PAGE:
How many atoms does a relativistic ion dislodge?

Given a large chunk of some hard, refractory material e.g. graphite, diamond, tungsten, at low temperature surrounded by vacuum, and an impacting relativistic ion – to be specific, say an alpha particle at 99% of lightspeed,

On average, to an order of magnitude, how many atoms will be dislodged? I'm not talking about breaking/rearranging chemical bonds within the material, but only about how many atoms will fly off into space and be lost. Put another way, I'm not asking about internal damage, but only about shrinkage. Assuming the material is the best possible for the purpose (whatever element or compound will most strongly resist losing atoms this way), and the object is large enough that the ion comes to rest somewhere within its bulk. Though at .99c, it might have enough energy to fission normally stable nuclei, which would have its own kind of detrimental effect on the material.

(My reason for asking the question is that I'm trying to estimate ultimate maximum space travel speed, assuming a spacecraft must have radiation shielding made of matter, no unobtainium force fields or suchlike. However, it seems to me this should be answerable based on experience with particle accelerators, experimental fusion reactors etc.)

• Commented Jan 31, 2021 at 6:37
• to get answers consistent with your aim in the question the title should be "what is the radiation damage by relativistic ions". A relativistic particle hitting a lattice of atoms will not dislodge atoms in general, it will lose energy penetratin the first levels and destroying the lattice and interacts with the nuclei of the atoms. see Commented Jan 31, 2021 at 7:07
• google.com/… Commented Jan 31, 2021 at 7:07
• Neutrons ( E>10 Mev ) can displace atoms in metals . For instance , this appears in PWR reactors vessel and could be a difficult problem to solve for the first wall in a real fusion reactor running for a long time . Commented Jan 31, 2021 at 7:41

You are asking about the sputter yield. From Andrew H. Simon, "Handbook of Thin Film Deposition" (2012):

Above an ion threshold energy of ~1 keV, collision-cascade (nonlinear cascade) sputtering behavior is observed, in which the incident ions have enough energy to dislodge multiple cathode atoms. Sputter yields in this regime will be in the range of ~5 to 50 and higher. Due to the high energies required and the high ejected energies of the sputtered atoms, this regime is usually not of industrial interest. Incident ion energies above 50 keV result in deep-ion implantation into the cathode and a reduction in net sputter yield.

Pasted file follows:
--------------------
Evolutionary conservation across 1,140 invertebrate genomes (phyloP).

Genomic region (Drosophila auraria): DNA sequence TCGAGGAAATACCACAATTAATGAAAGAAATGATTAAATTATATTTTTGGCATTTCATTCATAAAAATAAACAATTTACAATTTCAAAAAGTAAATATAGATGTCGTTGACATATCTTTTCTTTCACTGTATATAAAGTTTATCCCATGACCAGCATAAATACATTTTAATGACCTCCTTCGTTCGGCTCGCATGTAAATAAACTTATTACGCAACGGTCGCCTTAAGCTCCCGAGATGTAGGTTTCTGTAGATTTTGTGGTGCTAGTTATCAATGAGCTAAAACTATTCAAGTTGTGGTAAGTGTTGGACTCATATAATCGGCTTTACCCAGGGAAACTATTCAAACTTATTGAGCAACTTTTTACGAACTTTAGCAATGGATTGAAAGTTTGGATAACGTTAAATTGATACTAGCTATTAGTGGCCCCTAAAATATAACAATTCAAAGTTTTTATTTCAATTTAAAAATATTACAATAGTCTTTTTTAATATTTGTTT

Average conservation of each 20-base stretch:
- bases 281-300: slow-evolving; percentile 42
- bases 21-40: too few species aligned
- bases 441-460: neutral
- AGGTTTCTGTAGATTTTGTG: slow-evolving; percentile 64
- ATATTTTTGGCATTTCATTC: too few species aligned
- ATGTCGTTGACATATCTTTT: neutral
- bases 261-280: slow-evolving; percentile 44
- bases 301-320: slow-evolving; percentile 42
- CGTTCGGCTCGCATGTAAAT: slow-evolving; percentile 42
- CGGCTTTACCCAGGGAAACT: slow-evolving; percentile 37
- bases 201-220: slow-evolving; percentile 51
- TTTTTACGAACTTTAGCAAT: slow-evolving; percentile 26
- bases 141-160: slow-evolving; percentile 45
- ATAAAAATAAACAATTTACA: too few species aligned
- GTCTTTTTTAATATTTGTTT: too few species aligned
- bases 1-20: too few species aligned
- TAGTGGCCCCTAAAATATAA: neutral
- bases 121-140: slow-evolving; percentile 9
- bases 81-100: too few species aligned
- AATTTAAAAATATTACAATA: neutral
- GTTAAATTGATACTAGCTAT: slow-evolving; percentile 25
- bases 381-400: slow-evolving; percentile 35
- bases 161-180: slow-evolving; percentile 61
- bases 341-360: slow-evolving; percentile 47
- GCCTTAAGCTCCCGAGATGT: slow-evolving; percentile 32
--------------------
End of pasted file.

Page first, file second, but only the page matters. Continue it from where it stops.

So yields are highest around 10 keV (around two or three atoms per ion for ions lighter than silicon). At higher energies, the ions get implanted.

• Note the question is about "relativistic" ions keV and even MeV , depending on mass of the ion are not relativistic velocities Commented Jan 31, 2021 at 10:45
• @annav It does not matter. At higher energies, the ions just get implanted at greater depth in the material. See for example en.wikipedia.org/wiki/Ion_implantation
– user137289
Commented Jan 31, 2021 at 11:05
• it is a different story see link.springer.com/article/10.1557/JMR.2010.0180 The destruction is a track in the material, not sputter Commented Jan 31, 2021 at 13:06
• @annav I am well aware of tracks, for example in mica for radiometric dating. But OP was explicitly not asking about internal damage. The faster the atom, the sooner it passes the surface layer. That is why the sputter yield has a maximum at some energy (about 10 keV as it turns out experimentally).
– user137289
Commented Jan 31, 2021 at 23:33

I will turn my comments to an answer, though it is still a comment.

"I'm trying to estimate ultimate maximum space travel speed, assuming a spacecraft must have radiation shielding made of matter, no unobtainium force fields or suchlike."

In this link one can see that at relativistic energies the ions penetrate deep leaving a track of destruction in the material.

The dynamics of track development due to the passage of relativistic heavy ions through solids is a long-standing issue relevant to nuclear materials, age dating of minerals, space exploration, and nanoscale fabrication of novel devices.

....

Track size and internal structure depend on energy density deposition, irradiation temperature, and material composition.

Random ions in the interstellar space at rest with the cosmic microwave background, if the velocity of the spacecraft becomes relativistic , would get radiation tracks through the shielding, in addition with any sputter at the surface. This could damage electronics, people etc. depending on the density of ions the spaceship would meet. Off hand I would say that the velocity of the space ship should be kept below relativistic to avoid this extra danger.